Vard issues profit warning

Singapore-listed shipbuilder Vard Holdings has issued a profit warning on its financial results for the third quarter that ended in September and full year ending on 31 December.
The Norway-headquartered company is due to announce its third quarter result on 11 November 2015 before market opens,
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Health Care Costs Highlight MLC Risk

By Wendy Laursen 2015-10-14 21:40:32

The Japan P&I Club recently issued a notice to shipowners giving an analysis of why U.S. health care is so expensive. The high cost of U.S. healthcare is not new, but with the Maritime Labour Convention (MLC) now coming into its third year there could now be an elephant in the room making it more pertinent than ever before.

The MLC came into force internationally in August 2013. One of its aims is to extend the duty of care that shipowners are required to provide sick or injured seafarers. In the past, seafarers working for less vigilant owners might find themselves treated on board but then replaced at the next port and subsequently left to manage their problems without support.

The high cost of health care in the U.S. has become an issue of greater relevance to shipowners and their P&I Clubs as they are required to now manage crew members back to “maximum medical improvement.”

The Japan P&I Club cites an information paper by U.S. medical services coordinator Sphere MD. The key message is this:

Medical care in the U.S. is more expensive than in any other country in the world. This is because U.S. health care pricing is not set by the government. In fact, in most cases, hospitals and doctors in the U.S. are allowed to charge ANY amount they wish for their services. As most U.S. hospitals and doctors are private enterprises, they charge higher pricing to maximize profits.

Because hospitals and doctors set their own pricing, situations exist where hospital charges for identical medical services, may differ substantially from port to port. In fact, port-to-port cost variation can be 10 x or more. An appendectomy may cost $300,000 in New York, while the same surgery may cost $30,000 in Washington State.

Medical services coordinators around the world offer services to help shipowners minimize costs, particularly in the U.S.

Christina DeSimone, CEO of Future Care, Inc., has this to say: “The U.S. has the most expensive healthcare system in the developed world. Medical bill review along with pre-certifying care and cost at the time your crew member is admitted to a hospital is the only way to ensure that your crew members are receiving quality care in the right timeframe for the right cost.”

Future Care’s bill review services have found that 90 percent of all hospital bills contain overcharges. “It is critical to have a precertification of care process and a bill review system in place when your crew members are scheduled to receive medical care in the U.S. Savings from bill review can be enormously effective, saving the shipowner 50-70 percent of medical charges when a nurse case manager and a medical bill review specialist work together prospectively during the actual course of the crew member’s care.”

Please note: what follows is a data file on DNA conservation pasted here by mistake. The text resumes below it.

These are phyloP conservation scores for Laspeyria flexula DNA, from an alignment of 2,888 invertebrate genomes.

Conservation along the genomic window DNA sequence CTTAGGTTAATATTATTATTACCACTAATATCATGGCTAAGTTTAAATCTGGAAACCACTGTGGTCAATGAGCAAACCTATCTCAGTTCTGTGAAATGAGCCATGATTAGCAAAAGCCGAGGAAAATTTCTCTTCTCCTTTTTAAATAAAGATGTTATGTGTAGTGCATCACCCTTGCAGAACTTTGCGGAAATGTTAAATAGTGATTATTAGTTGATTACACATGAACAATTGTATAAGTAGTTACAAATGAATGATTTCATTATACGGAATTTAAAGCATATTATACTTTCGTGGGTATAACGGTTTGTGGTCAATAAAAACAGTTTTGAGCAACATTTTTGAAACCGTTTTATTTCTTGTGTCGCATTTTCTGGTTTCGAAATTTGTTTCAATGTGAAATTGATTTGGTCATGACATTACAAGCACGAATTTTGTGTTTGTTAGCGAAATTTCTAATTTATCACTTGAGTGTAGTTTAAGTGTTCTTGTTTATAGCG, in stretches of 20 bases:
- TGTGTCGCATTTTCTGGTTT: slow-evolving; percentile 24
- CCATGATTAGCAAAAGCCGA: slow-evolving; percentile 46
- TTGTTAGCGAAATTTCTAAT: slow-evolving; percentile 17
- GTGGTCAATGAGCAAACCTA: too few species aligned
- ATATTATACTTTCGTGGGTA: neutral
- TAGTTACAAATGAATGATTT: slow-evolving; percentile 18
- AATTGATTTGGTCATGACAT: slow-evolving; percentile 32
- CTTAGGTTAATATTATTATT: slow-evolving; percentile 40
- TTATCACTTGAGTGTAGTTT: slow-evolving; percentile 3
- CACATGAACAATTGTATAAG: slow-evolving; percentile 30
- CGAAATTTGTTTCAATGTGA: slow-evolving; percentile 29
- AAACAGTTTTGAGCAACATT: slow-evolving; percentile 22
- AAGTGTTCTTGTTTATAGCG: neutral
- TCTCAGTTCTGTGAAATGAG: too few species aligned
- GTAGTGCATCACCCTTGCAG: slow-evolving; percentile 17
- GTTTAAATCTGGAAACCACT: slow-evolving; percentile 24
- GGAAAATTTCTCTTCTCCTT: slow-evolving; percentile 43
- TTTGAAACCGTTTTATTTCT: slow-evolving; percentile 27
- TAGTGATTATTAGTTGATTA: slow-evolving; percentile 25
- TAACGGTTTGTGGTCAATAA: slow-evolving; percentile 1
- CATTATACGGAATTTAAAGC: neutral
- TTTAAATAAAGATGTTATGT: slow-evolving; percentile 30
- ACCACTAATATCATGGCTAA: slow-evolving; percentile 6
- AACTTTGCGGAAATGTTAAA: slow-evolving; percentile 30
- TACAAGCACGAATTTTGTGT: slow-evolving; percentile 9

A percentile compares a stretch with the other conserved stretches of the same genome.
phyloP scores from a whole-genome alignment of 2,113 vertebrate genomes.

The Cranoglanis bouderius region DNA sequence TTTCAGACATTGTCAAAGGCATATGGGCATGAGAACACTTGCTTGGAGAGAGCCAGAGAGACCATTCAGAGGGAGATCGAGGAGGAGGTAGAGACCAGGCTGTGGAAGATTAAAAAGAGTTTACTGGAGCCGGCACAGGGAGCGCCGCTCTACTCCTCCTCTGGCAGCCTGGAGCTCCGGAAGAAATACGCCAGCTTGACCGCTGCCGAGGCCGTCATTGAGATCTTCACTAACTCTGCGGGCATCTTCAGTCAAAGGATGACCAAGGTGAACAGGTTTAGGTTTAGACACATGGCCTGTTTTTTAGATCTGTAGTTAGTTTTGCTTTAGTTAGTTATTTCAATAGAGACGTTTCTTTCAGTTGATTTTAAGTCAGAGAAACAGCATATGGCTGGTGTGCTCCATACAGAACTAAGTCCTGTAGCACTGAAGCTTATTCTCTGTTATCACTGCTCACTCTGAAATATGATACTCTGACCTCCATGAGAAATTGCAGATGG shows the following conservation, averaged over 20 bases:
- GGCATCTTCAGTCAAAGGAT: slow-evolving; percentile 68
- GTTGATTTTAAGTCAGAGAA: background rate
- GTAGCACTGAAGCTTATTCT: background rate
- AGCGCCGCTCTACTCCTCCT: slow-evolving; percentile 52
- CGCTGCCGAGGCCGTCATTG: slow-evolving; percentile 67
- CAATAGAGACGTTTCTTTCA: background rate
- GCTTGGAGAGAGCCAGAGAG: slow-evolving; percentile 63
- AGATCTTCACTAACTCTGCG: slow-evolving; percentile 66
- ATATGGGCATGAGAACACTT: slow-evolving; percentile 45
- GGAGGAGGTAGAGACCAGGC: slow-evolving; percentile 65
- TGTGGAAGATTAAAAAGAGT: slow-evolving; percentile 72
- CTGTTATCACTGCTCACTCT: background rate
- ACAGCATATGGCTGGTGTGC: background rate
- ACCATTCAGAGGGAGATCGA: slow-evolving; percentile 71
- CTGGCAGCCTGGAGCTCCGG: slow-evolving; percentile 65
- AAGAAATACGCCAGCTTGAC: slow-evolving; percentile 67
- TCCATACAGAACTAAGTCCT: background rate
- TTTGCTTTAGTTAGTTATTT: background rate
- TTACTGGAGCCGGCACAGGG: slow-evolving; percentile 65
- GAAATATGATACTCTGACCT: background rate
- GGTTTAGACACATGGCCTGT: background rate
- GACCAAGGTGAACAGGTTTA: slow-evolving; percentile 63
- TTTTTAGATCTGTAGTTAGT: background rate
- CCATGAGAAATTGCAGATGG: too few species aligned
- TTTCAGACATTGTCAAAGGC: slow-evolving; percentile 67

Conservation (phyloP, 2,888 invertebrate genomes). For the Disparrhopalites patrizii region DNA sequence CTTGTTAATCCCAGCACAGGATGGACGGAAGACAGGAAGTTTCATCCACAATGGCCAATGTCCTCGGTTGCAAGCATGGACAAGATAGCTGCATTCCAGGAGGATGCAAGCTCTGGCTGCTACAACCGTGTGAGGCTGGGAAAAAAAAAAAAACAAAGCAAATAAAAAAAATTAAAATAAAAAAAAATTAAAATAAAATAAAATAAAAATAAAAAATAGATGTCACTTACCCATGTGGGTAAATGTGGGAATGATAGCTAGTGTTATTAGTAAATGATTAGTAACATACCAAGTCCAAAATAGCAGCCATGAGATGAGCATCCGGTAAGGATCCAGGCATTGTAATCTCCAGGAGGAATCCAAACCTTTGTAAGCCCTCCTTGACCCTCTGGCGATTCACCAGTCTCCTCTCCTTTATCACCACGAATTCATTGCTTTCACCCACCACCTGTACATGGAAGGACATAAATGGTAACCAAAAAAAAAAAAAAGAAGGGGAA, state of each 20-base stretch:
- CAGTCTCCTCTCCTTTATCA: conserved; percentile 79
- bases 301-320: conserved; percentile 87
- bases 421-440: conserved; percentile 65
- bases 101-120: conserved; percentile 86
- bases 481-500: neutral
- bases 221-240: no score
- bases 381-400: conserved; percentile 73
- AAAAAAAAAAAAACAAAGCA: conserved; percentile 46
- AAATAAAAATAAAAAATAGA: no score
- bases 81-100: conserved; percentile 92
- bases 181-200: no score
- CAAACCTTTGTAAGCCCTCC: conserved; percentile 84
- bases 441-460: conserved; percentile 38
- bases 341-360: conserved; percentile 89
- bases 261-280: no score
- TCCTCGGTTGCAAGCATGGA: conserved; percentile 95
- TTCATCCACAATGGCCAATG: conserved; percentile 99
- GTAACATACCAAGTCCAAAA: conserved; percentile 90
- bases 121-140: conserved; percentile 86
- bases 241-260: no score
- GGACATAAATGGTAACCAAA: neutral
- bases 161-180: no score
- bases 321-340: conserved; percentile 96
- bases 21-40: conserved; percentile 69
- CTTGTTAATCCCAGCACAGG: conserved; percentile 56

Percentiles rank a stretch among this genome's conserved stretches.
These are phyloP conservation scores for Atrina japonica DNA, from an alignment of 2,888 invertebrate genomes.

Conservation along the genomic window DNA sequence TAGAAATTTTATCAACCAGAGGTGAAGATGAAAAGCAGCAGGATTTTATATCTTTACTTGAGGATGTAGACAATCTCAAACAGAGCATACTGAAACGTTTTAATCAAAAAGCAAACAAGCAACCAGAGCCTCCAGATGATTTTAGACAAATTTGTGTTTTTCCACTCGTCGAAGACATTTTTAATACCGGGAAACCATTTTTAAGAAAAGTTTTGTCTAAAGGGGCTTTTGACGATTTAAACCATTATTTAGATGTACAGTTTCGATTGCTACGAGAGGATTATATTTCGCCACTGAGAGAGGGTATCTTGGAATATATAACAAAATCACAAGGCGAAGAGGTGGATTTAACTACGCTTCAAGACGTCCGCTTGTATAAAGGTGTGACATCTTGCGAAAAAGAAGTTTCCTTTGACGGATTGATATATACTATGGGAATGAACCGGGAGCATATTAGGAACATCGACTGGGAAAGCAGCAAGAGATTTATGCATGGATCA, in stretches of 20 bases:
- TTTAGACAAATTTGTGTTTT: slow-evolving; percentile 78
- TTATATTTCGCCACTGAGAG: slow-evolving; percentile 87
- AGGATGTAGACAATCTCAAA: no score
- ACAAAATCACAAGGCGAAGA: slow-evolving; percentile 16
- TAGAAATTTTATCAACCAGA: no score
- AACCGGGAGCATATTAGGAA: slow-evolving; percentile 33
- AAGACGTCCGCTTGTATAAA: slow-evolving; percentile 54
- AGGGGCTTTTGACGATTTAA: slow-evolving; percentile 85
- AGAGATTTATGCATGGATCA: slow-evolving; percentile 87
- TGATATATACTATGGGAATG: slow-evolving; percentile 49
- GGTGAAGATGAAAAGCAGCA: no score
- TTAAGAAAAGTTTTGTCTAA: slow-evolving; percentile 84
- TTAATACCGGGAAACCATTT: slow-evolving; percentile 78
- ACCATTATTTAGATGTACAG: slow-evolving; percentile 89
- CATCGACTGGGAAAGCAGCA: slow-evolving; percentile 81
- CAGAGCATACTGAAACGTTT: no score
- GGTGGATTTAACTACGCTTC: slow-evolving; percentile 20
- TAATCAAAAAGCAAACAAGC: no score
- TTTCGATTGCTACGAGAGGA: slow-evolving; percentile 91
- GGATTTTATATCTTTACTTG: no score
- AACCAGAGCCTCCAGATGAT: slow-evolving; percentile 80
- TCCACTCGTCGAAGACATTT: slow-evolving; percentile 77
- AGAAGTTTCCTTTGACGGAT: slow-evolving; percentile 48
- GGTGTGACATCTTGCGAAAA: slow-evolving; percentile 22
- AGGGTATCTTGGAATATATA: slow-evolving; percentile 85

DeSimone’s views are echoed by Andy Tibbets, Vice President at International Medical Group, Inc. (IMG). Through its subsidiary, AkesoCare Global, IMG offers services globally for insurance, claims administration, case management and cost containment.

“Shipowners are realizing that health care in the U.S. is extraordinarily expensive, and what we’ve seen happen in the U.S. for the last 40-plus years is that most land-based industries have built up many different strategies for mitigating these costs,” he says.

“Now shipowners are assuming additional responsibilities similar to those land-based industries. A lack of experience in fiscal management and medical care management could see shipowners and P&I Clubs writing checks without any real idea about how to manage costs.”

It’s Tibbets that sees the elephant in the room when it comes to the MLC. He says that historically it takes attorneys two or three years to realize the litigation opportunities that new regulations make available. “Litigation is a challenge everywhere, and especially in workers’ compensation. We have seen it in other industries. A law comes in and the attorneys follow. Shipowners, as employers, need a sound strategy.”

IMG claims to have something currently missing in the MLC and also the maritime insurance industry. That is the protocols to help shipowners ensure they have sound processes and documentation in their dealings with sick or injured crew members. Tibbets claims IMG’s protocols are based on sophisticated processes, suitable worldwide, that are already tested in court.

“Documentation is not a panacea, but in in its absence litigation risks increase. That’s the elephant in the room with the MLC: There is no clear guidance set forth to really demonstrate what steps have to be taken by vessel owners to fulfill its requirements,” says Tibbets.

As Sphere MD warns: “U.S. law is unique for both domestic and foreign crew members when it comes to medical care. In many cases, liability for medical care is unlimited, and medical bills are not subject to any insurance adjustments. In fact, U.S. courts have ordered vessel owners to pay 100 percent of medical invoices. Therefore, even in the event of overtreatment shipowners may be required to pay the full invoice amount.”

The Japan P&I Club notice is available here.

The opinions expressed herein are the author’s and not necessarily those of The Maritime Executive.

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